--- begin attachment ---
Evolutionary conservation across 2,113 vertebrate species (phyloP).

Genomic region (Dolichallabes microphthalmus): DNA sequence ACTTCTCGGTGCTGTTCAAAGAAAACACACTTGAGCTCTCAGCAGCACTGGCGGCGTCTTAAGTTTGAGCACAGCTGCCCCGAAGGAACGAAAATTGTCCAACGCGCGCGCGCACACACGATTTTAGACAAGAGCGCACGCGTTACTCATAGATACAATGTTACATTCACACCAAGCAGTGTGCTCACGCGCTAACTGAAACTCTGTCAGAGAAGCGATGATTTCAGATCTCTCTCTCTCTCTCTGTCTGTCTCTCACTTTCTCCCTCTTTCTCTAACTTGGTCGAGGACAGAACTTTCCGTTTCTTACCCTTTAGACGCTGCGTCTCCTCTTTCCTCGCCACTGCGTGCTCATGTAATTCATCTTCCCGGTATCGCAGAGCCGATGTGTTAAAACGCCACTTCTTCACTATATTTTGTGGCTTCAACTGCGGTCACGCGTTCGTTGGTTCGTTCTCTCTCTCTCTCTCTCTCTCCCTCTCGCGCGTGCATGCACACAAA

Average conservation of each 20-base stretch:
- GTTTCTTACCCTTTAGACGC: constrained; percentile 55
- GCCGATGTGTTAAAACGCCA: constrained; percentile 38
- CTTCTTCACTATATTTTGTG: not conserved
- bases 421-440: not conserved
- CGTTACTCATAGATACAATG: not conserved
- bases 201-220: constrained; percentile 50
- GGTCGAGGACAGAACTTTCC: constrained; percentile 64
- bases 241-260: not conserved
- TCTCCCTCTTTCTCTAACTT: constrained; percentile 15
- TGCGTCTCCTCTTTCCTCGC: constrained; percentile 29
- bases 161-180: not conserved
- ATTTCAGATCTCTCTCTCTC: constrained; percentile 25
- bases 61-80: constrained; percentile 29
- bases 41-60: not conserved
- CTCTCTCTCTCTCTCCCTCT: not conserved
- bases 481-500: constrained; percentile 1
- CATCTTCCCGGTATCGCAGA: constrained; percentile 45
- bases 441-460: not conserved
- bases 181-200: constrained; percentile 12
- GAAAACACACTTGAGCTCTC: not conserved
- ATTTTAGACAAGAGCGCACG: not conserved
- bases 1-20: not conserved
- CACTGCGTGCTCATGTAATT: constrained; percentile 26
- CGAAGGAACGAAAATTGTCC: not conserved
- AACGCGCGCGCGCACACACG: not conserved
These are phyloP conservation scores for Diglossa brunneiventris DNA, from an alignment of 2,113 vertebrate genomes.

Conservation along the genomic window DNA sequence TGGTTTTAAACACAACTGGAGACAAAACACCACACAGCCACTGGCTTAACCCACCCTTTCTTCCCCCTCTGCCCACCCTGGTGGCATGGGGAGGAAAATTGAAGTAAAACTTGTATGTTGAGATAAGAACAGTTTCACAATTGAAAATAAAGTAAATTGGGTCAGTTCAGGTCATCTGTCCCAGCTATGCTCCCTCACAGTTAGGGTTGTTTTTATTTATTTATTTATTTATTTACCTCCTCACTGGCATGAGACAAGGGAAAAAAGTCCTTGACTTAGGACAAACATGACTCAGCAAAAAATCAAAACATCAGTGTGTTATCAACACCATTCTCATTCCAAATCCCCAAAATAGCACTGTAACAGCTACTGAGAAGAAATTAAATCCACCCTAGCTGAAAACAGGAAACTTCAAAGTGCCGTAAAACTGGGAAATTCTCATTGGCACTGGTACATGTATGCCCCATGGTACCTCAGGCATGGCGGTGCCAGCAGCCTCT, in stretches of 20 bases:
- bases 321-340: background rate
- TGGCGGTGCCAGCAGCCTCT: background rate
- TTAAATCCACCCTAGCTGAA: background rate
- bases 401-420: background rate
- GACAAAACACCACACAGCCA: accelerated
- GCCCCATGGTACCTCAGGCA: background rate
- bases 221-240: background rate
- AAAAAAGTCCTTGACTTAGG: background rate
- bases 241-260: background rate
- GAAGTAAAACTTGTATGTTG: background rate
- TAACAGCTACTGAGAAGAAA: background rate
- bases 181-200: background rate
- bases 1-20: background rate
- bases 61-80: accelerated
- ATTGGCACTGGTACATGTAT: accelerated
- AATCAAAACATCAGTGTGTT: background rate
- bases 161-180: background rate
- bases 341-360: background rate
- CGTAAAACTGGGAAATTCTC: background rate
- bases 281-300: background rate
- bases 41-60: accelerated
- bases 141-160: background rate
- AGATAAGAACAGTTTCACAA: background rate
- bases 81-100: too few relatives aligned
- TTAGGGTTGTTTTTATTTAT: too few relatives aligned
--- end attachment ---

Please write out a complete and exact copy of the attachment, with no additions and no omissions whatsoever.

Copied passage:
Evolutionary conservation across 2,113 vertebrate species (phyloP).

Genomic region (Dolichallabes microphthalmus): DNA sequence ACTTCTCGGTGCTGTTCAAAGAAAACACACTTGAGCTCTCAGCAGCACTGGCGGCGTCTTAAGTTTGAGCACAGCTGCCCCGAAGGAACGAAAATTGTCCAACGCGCGCGCGCACACACGATTTTAGACAAGAGCGCACGCGTTACTCATAGATACAATGTTACATTCACACCAAGCAGTGTGCTCACGCGCTAACTGAAACTCTGTCAGAGAAGCGATGATTTCAGATCTCTCTCTCTCTCTCTGTCTGTCTCTCACTTTCTCCCTCTTTCTCTAACTTGGTCGAGGACAGAACTTTCCGTTTCTTACCCTTTAGACGCTGCGTCTCCTCTTTCCTCGCCACTGCGTGCTCATGTAATTCATCTTCCCGGTATCGCAGAGCCGATGTGTTAAAACGCCACTTCTTCACTATATTTTGTGGCTTCAACTGCGGTCACGCGTTCGTTGGTTCGTTCTCTCTCTCTCTCTCTCTCTCCCTCTCGCGCGTGCATGCACACAAA

Average conservation of each 20-base stretch:
- GTTTCTTACCCTTTAGACGC: constrained; percentile 55
- GCCGATGTGTTAAAACGCCA: constrained; percentile 38
- CTTCTTCACTATATTTTGTG: not conserved
- bases 421-440: not conserved
- CGTTACTCATAGATACAATG: not conserved
- bases 201-220: constrained; percentile 50
- GGTCGAGGACAGAACTTTCC: constrained; percentile 64
- bases 241-260: not conserved
- TCTCCCTCTTTCTCTAACTT: constrained; percentile 15
- TGCGTCTCCTCTTTCCTCGC: constrained; percentile 29
- bases 161-180: not conserved
- ATTTCAGATCTCTCTCTCTC: constrained; percentile 25
- bases 61-80: constrained; percentile 29
- bases 41-60: not conserved
- CTCTCTCTCTCTCTCCCTCT: not conserved
- bases 481-500: constrained; percentile 1
- CATCTTCCCGGTATCGCAGA: constrained; percentile 45
- bases 441-460: not conserved
- bases 181-200: constrained; percentile 12
- GAAAACACACTTGAGCTCTC: not conserved
- ATTTTAGACAAGAGCGCACG: not conserved
- bases 1-20: not conserved
- CACTGCGTGCTCATGTAATT: constrained; percentile 26
- CGAAGGAACGAAAATTGTCC: not conserved
- AACGCGCGCGCGCACACACG: not conserved
These are phyloP conservation scores for Diglossa brunneiventris DNA, from an alignment of 2,113 vertebrate genomes.

Conservation along the genomic window DNA sequence TGGTTTTAAACACAACTGGAGACAAAACACCACACAGCCACTGGCTTAACCCACCCTTTCTTCCCCCTCTGCCCACCCTGGTGGCATGGGGAGGAAAATTGAAGTAAAACTTGTATGTTGAGATAAGAACAGTTTCACAATTGAAAATAAAGTAAATTGGGTCAGTTCAGGTCATCTGTCCCAGCTATGCTCCCTCACAGTTAGGGTTGTTTTTATTTATTTATTTATTTATTTACCTCCTCACTGGCATGAGACAAGGGAAAAAAGTCCTTGACTTAGGACAAACATGACTCAGCAAAAAATCAAAACATCAGTGTGTTATCAACACCATTCTCATTCCAAATCCCCAAAATAGCACTGTAACAGCTACTGAGAAGAAATTAAATCCACCCTAGCTGAAAACAGGAAACTTCAAAGTGCCGTAAAACTGGGAAATTCTCATTGGCACTGGTACATGTATGCCCCATGGTACCTCAGGCATGGCGGTGCCAGCAGCCTCT, in stretches of 20 bases:
- bases 321-340: background rate
- TGGCGGTGCCAGCAGCCTCT: background rate
- TTAAATCCACCCTAGCTGAA: background rate
- bases 401-420: background rate
- GACAAAACACCACACAGCCA: accelerated
- GCCCCATGGTACCTCAGGCA: background rate
- bases 221-240: background rate
- AAAAAAGTCCTTGACTTAGG: background rate
- bases 241-260: background rate
- GAAGTAAAACTTGTATGTTG: background rate
- TAACAGCTACTGAGAAGAAA: background rate
- bases 181-200: background rate
- bases 1-20: background rate
- bases 61-80: accelerated
- ATTGGCACTGGTACATGTAT: accelerated
- AATCAAAACATCAGTGTGTT: background rate
- bases 161-180: background rate
- bases 341-360: background rate
- CGTAAAACTGGGAAATTCTC: background rate
- bases 281-300: background rate
- bases 41-60: accelerated
- bases 141-160: background rate
- AGATAAGAACAGTTTCACAA: background rate
- bases 81-100: too few relatives aligned
- TTAGGGTTGTTTTTATTTAT: too few relatives aligned